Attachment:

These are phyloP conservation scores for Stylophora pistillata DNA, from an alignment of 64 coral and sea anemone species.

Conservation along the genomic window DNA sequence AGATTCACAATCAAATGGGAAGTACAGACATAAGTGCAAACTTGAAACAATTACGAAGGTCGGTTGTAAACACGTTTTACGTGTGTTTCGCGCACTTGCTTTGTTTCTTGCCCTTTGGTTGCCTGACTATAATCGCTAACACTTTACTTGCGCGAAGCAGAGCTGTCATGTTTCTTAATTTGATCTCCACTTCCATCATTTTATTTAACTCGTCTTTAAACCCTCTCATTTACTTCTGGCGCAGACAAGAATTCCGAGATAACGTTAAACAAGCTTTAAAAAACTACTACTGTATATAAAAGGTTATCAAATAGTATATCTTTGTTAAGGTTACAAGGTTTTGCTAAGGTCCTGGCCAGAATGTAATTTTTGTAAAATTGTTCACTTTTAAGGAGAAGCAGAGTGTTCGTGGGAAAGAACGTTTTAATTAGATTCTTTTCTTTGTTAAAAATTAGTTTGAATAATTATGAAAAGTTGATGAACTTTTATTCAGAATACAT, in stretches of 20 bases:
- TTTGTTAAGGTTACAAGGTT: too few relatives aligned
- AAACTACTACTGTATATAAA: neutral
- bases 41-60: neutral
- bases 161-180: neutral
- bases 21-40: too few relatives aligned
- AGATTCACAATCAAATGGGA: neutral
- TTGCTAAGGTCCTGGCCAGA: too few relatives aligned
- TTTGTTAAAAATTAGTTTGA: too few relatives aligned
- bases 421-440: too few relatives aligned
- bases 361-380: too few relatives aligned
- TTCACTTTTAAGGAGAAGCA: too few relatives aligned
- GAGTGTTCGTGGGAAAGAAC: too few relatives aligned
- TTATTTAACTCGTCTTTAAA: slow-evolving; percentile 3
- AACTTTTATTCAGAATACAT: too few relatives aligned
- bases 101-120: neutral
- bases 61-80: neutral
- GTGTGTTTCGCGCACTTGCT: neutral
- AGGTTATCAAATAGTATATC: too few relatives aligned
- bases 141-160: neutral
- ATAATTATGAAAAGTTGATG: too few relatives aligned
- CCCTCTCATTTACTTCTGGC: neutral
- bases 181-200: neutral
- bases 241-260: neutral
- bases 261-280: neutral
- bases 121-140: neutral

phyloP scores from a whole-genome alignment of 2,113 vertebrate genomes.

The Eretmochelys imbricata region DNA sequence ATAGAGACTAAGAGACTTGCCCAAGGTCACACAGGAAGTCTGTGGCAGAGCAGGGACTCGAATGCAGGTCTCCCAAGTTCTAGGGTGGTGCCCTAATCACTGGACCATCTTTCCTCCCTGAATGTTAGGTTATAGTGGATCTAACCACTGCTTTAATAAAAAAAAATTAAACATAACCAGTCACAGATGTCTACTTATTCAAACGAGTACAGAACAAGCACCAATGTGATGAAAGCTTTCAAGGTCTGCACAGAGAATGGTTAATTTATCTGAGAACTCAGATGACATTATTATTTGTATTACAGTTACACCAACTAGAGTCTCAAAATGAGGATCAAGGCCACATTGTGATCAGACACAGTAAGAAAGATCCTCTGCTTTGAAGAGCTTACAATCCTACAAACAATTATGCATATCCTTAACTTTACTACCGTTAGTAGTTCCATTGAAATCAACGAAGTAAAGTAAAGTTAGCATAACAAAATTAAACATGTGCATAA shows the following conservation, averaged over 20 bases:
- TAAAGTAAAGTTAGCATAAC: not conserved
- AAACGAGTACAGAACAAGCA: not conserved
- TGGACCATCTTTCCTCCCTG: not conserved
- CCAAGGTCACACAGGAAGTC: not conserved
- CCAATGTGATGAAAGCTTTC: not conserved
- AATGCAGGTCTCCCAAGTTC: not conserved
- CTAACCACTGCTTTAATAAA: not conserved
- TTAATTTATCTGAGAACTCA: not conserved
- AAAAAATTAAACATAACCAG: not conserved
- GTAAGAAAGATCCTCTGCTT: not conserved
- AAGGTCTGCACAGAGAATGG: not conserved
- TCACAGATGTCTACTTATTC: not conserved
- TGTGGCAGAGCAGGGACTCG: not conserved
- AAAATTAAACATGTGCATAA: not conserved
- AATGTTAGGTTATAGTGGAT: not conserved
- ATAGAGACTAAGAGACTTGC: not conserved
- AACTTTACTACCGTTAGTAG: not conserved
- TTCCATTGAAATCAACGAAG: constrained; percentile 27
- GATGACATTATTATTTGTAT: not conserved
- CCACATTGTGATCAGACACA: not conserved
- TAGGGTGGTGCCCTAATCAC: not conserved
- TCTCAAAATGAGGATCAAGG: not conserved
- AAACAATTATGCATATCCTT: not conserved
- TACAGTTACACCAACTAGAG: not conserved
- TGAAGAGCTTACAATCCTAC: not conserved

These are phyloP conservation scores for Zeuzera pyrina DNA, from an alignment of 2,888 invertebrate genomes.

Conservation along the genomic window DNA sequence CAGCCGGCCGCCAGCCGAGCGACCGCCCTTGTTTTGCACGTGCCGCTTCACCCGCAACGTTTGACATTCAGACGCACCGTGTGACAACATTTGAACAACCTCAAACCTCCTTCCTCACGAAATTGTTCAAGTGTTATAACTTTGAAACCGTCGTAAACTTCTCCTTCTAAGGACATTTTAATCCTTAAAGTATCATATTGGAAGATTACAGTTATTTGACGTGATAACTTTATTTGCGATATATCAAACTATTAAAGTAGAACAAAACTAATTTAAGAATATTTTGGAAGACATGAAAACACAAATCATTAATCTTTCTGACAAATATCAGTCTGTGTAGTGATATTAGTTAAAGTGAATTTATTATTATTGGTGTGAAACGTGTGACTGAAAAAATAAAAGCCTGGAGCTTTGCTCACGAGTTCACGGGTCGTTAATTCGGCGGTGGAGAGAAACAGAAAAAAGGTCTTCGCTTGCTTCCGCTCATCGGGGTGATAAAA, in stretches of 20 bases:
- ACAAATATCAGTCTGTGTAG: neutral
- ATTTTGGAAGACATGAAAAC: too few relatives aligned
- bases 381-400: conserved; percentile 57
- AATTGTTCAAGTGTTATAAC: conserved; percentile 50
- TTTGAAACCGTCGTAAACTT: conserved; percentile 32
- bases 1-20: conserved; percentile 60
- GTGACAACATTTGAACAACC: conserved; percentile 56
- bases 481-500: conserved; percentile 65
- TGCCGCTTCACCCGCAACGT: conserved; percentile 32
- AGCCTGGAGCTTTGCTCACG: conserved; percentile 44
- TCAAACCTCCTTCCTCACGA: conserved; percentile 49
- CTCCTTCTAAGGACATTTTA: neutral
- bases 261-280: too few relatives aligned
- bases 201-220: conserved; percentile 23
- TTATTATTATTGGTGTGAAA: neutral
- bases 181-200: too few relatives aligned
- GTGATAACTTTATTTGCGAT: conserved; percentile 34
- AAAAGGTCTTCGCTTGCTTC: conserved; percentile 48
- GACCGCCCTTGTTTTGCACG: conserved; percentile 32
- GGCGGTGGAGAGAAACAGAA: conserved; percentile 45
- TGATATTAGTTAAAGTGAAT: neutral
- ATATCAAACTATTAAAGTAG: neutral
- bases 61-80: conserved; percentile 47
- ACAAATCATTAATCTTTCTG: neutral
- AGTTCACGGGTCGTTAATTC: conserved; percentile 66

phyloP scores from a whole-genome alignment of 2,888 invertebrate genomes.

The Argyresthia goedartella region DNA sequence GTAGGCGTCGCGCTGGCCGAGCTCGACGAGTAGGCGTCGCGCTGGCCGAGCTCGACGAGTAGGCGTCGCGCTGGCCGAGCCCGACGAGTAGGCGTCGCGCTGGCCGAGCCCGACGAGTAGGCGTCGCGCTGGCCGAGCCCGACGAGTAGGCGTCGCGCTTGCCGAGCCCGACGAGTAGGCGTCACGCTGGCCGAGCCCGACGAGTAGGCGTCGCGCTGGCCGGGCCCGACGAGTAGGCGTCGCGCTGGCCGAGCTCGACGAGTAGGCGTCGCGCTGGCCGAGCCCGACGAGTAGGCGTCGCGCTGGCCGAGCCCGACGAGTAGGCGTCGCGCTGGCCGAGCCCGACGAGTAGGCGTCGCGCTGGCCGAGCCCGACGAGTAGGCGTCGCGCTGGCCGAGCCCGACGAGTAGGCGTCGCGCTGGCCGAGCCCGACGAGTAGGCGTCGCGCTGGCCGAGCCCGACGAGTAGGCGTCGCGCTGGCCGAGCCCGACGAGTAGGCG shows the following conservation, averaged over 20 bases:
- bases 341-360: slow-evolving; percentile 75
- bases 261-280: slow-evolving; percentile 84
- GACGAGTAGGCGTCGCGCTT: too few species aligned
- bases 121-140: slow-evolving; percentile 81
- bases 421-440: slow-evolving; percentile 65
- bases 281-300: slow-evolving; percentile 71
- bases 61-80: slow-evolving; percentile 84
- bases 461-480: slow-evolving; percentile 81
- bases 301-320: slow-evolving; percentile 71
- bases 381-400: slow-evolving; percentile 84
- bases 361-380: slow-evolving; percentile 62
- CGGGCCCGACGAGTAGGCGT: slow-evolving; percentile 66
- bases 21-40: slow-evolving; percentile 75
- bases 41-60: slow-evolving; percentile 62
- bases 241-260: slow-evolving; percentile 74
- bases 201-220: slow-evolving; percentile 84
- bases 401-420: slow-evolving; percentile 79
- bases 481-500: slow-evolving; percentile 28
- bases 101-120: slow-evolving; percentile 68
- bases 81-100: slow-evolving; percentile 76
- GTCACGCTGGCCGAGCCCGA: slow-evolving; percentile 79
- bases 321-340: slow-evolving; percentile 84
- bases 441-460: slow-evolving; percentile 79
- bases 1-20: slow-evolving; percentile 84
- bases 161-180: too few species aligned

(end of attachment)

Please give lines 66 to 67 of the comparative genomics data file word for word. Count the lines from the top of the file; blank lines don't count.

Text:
- AGCCTGGAGCTTTGCTCACG: conserved; percentile 44
- TCAAACCTCCTTCCTCACGA: conserved; percentile 49